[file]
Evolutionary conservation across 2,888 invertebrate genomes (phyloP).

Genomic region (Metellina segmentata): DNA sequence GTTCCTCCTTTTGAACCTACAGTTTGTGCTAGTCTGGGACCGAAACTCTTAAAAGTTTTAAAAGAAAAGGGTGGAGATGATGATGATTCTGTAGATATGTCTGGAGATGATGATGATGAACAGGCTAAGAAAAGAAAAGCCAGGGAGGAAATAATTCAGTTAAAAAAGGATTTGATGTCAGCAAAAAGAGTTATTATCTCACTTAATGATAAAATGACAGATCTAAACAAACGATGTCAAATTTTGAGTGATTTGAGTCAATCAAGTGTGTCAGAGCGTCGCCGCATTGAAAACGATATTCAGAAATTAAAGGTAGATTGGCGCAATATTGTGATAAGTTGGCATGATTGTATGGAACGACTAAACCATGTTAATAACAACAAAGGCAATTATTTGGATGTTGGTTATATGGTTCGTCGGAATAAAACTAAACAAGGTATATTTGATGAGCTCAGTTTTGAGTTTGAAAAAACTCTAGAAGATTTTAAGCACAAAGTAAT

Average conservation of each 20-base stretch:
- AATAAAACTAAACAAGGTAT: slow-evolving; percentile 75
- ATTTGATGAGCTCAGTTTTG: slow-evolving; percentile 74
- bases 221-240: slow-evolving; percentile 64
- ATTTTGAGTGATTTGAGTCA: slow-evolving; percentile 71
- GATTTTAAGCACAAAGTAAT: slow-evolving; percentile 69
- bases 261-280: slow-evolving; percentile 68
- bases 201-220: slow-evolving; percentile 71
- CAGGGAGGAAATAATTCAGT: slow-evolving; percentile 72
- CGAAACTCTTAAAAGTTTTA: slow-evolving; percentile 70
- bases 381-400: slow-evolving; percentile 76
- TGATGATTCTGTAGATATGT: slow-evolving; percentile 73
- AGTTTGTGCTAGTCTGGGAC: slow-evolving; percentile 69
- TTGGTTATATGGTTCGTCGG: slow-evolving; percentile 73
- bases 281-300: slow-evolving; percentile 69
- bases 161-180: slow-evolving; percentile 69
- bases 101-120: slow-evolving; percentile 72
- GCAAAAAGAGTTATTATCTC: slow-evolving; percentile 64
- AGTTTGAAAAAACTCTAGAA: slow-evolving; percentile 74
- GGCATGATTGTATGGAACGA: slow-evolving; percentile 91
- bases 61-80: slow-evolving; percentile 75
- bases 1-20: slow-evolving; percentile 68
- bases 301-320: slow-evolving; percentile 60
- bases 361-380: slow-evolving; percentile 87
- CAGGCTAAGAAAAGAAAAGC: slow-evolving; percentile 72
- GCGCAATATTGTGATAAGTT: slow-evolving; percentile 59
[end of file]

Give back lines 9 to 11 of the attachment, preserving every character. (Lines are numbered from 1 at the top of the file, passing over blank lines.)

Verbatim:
- bases 261-280: slow-evolving; percentile 68
- bases 201-220: slow-evolving; percentile 71
- CAGGGAGGAAATAATTCAGT: slow-evolving; percentile 72